Engineering grads’ capstone project named runner-up in national James Dyson Awards

Three young people sitting on the ground smiling.

From left: Aaron Li, Amos Yu and Manny Lemos designed Cyclops Ride Assist — which uses advanced car safety tech to make roads safer for bicyclists — in their final year at McMaster.

A cycling safety device designed by three recent McMaster Engineering graduates for a capstone project has been named the runner up in the 2023 Canadian James Dyson Awards.

Mechatronics students Manny Lemos, Aaron Li and Amos Yu developed Cyclops Ride Assist, which incorporates advanced car safety technology, in their final year at McMaster in fall 2022 after Lemos was hit by a car.

In fact, all three had had “close calls” on bikes, which they relied on to commute to and from campus.

Advanced safety for cyclists

Cyclops, a multifunctional system that uses advanced car safety features, incorporates blind spot and crash detection, and video and data recording into a single, battery-operated portable unit that can be attached to a bike’s handlebars.

“Cyclops Ride Assistant’s main purpose is to capture video and information, like an all-seeing eye,” explains Li.

The name came to the team not only for its close association with the spelling of the world “cycling”, but also from an interest in Greek mythology and a character from the X-Men.

“The goal of this project was to find a way to make the streets safer for everyone, especially for cyclists who are the most vulnerable to life-threatening injuries in accidents,” explains Lemos.

Cyclops offers advanced features to keep cyclists safe by using Light Detection and Ranging (LiDAR) technology, a remote sensing method that accurately measures distance between objects — in this case, between the bike and cars, street signs or curbs.

It also has an LED light strip that alerts cyclists to vehicles approaching from behind.

The sophisticated crash detection system analyzes acceleration data to identify accidents. In the event of a crash, the system automatically saves 60 seconds of front-facing camera footage and other data, which can be used for insurance claims, legal disputes and safety analysis.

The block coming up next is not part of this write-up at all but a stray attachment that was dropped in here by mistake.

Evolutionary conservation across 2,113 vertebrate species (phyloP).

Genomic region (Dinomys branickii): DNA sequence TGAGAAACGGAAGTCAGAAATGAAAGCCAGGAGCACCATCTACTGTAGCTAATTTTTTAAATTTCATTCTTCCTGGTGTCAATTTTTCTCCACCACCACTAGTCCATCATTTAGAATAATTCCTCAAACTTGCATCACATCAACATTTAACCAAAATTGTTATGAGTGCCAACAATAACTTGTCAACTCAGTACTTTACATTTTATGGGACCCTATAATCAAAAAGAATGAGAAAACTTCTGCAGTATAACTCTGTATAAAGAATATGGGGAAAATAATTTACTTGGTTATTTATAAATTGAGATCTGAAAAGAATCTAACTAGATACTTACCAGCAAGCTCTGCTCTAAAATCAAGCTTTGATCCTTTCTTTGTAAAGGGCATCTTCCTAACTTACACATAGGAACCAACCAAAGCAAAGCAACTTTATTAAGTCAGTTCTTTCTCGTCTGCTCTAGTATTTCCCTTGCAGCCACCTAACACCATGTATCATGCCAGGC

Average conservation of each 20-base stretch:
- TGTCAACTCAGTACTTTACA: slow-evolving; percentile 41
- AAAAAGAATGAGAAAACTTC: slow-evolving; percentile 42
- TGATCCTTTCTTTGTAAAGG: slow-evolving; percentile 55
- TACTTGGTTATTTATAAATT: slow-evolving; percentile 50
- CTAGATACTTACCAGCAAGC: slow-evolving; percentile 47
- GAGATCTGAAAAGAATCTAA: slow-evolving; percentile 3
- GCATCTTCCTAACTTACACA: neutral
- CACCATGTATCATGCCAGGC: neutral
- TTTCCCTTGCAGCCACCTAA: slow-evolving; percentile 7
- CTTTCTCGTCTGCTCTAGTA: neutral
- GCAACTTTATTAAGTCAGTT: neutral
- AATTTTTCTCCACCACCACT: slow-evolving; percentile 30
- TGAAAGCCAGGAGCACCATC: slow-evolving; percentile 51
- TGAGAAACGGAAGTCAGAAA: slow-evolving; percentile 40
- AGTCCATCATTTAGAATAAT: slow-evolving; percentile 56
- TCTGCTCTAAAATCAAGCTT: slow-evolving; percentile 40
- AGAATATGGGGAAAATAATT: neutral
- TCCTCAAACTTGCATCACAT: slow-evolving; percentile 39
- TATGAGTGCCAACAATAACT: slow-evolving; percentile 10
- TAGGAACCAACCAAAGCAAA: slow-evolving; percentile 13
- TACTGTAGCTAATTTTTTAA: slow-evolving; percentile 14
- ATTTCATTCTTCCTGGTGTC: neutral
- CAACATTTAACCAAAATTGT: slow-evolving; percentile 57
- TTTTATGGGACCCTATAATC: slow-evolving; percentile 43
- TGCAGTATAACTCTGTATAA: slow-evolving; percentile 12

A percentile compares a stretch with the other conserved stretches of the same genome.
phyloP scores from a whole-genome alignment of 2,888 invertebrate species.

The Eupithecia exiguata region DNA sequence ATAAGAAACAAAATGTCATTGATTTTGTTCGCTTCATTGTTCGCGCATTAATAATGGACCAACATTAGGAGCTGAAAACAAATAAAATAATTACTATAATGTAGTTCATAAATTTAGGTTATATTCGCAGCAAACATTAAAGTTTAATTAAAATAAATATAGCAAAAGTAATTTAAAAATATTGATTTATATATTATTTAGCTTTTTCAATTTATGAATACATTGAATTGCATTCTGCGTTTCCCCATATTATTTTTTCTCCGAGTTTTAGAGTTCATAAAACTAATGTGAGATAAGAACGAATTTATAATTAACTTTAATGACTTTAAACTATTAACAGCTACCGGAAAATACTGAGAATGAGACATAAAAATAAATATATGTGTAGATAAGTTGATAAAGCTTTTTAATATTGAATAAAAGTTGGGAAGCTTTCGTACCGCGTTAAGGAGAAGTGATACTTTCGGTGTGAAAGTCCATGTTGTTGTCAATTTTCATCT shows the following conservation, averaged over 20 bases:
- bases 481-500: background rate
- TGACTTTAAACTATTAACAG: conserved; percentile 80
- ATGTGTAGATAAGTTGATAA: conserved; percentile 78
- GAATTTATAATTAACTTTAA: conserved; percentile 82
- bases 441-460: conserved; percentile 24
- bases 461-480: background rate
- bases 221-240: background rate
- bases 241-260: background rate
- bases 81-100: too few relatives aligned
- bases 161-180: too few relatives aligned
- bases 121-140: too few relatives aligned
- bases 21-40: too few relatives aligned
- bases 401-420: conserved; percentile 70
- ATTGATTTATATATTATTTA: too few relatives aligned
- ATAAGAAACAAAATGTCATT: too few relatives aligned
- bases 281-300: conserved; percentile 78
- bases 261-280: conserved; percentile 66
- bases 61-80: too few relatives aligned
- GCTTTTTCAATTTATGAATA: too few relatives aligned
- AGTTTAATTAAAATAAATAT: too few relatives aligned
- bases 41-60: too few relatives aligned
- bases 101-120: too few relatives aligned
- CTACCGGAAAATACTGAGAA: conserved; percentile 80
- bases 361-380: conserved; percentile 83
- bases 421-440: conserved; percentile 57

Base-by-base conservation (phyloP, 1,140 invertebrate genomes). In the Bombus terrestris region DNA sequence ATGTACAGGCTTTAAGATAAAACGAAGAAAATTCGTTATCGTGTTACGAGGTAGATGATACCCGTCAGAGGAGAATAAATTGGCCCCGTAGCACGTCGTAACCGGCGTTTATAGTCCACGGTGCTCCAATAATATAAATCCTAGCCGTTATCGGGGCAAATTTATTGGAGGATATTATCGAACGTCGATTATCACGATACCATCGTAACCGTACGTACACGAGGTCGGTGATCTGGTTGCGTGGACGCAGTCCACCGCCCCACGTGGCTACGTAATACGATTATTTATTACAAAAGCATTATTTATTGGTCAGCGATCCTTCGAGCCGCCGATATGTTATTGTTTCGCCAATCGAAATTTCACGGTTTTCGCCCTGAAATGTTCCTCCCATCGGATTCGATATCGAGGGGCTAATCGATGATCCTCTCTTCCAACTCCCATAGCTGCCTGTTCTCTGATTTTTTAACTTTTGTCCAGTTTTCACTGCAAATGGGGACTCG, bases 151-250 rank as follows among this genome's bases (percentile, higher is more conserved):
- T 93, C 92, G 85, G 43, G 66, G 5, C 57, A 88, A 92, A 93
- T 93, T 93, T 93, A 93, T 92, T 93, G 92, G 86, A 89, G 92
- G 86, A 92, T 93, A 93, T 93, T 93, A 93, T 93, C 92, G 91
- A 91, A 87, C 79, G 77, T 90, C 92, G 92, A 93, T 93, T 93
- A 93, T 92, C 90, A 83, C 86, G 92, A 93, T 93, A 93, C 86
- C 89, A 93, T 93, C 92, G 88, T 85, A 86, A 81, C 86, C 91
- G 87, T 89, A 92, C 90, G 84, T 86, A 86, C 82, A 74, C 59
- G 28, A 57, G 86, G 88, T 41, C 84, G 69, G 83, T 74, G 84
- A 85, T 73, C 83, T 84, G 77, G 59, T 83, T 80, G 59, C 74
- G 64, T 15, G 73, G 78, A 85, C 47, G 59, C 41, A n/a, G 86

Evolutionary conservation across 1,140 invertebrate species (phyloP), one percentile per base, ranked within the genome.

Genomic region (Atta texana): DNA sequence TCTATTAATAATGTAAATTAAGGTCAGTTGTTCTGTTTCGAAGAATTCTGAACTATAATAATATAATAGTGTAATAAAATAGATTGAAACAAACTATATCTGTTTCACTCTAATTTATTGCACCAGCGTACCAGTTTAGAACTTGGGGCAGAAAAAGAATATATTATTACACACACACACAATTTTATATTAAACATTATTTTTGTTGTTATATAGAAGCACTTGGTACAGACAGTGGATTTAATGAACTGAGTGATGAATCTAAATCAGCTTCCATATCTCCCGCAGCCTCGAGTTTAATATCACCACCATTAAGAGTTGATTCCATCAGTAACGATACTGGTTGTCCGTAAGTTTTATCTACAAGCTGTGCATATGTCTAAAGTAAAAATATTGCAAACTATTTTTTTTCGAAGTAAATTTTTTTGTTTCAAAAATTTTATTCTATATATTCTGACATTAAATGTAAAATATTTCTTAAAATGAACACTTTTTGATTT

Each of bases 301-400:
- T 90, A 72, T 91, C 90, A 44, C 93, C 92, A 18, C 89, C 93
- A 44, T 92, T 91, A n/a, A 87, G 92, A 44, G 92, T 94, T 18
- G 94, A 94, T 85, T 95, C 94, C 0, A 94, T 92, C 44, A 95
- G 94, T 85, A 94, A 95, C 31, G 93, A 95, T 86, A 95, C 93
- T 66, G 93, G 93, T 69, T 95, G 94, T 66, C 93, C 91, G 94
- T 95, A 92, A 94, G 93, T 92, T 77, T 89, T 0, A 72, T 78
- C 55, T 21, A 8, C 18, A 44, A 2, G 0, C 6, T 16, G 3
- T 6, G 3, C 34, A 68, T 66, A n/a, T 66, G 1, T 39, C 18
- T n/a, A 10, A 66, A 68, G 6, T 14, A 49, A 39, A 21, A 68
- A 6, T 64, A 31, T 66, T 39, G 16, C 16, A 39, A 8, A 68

Additionally, it records video and data throughout rides for enhanced safety and ride analysis.

Unexpected national recognition

The James Dyson Award recognition is “truly a great honour,” Li says. The national competition recognizes young inventors and their innovative solutions to real-world problems.

“We were all pleasantly surprised and extremely happy that our work exceeded its initial purpose,” says Li.

“Initially, it was a class project, but we poured our heart and soul into it. Being recognized beyond a simple grade feels incredibly rewarding and is a tremendous honour.”

Capstone experience fosters innovation

The trio began working on Cyclops in September 2022, when students’ years of course work and experiential learning culminate in capstone projects, which apply engineering solutions to address real-world issues.

“Creating a project like this, where we could make something tangible that interacts with the environment was rewarding,” says Li. “We used our skills to drive design decisions that would have real-world impact.”

After eight months of work as a team with mentorship from professors Lemos, Li and Yu were named co-winners of the Best Video Award at the final presentation expo in April.

The experiential learning model that supports student’s exploration of real-world engineering applications is part of the Pivot, McMaster Engineering’s reimagined engineering education curriculum.

What’s next

The Cyclops Ride Assist team plans to refine the design and lower the cost of manufacturing their product to bring it to market. Their strategy includes using different computer parts to reduce cost and power consumption while making their device more compact.

Additionally, Cyclops continues to work on their crash detection system algorithm while also focusing on improving device durability, making it more impact- and water-resistant.

The team hopes to collaborate with a custom manufacturing service to start injection moulding plastic parts in the future, all to ensure that Cyclops is ready to make cycling safer, one bike at a time.